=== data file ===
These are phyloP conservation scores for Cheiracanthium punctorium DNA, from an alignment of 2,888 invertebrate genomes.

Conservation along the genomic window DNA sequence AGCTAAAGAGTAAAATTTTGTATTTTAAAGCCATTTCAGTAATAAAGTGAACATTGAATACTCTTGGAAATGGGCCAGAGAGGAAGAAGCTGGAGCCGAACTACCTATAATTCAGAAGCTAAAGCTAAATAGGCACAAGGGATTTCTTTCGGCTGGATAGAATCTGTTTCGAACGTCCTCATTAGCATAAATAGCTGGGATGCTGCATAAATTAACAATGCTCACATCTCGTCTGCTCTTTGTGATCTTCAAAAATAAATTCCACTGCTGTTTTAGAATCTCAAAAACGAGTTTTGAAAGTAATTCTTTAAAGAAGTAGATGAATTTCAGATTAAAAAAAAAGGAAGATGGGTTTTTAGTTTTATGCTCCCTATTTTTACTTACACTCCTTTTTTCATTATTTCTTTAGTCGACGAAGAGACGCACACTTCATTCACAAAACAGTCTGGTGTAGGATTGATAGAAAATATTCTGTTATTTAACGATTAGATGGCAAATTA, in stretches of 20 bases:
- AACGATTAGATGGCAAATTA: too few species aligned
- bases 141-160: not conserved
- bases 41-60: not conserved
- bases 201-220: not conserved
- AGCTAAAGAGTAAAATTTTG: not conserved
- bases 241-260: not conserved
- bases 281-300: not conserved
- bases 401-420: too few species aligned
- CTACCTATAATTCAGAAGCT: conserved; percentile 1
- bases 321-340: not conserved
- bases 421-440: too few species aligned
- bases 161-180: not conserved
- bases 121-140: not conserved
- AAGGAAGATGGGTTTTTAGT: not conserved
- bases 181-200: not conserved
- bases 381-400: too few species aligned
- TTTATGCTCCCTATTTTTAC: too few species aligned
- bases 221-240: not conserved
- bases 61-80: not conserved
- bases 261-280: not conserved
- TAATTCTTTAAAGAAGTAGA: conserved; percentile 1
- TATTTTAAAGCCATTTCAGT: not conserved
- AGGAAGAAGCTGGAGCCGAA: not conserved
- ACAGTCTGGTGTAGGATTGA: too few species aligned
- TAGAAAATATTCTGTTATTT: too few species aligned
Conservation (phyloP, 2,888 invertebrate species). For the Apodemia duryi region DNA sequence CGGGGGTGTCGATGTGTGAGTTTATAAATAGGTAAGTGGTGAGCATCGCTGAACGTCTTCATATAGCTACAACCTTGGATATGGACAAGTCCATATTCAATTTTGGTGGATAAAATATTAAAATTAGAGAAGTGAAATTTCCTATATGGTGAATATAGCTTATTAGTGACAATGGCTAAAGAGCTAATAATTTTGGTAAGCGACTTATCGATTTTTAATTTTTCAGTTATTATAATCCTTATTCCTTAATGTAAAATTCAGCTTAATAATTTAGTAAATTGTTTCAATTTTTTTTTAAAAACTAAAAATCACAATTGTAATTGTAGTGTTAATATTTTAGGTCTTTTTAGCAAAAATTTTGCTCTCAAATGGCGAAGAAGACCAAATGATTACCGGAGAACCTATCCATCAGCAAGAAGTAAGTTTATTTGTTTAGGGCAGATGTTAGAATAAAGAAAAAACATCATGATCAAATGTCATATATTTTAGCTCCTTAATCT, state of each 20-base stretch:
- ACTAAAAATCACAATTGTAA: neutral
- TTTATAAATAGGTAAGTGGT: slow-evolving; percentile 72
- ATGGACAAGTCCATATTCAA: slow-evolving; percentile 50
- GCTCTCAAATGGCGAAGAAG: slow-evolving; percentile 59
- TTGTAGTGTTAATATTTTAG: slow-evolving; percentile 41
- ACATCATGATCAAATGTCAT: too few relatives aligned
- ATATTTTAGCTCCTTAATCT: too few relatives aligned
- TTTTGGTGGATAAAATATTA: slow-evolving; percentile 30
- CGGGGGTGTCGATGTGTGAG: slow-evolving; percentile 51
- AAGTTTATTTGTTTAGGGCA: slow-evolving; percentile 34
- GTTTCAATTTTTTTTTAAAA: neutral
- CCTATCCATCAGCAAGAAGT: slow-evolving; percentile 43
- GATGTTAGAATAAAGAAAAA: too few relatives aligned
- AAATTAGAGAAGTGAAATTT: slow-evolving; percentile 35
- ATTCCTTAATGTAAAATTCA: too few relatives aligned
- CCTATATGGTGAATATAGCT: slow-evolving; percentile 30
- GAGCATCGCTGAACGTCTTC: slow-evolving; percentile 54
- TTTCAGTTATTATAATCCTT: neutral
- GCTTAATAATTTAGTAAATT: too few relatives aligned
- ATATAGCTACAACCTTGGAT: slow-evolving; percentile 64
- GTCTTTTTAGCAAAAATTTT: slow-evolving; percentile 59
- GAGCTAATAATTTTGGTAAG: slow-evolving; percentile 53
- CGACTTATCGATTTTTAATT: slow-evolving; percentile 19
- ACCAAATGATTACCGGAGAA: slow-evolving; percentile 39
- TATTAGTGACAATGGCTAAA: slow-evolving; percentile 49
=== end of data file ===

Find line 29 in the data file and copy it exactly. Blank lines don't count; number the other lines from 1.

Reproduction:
- ACTAAAAATCACAATTGTAA: neutral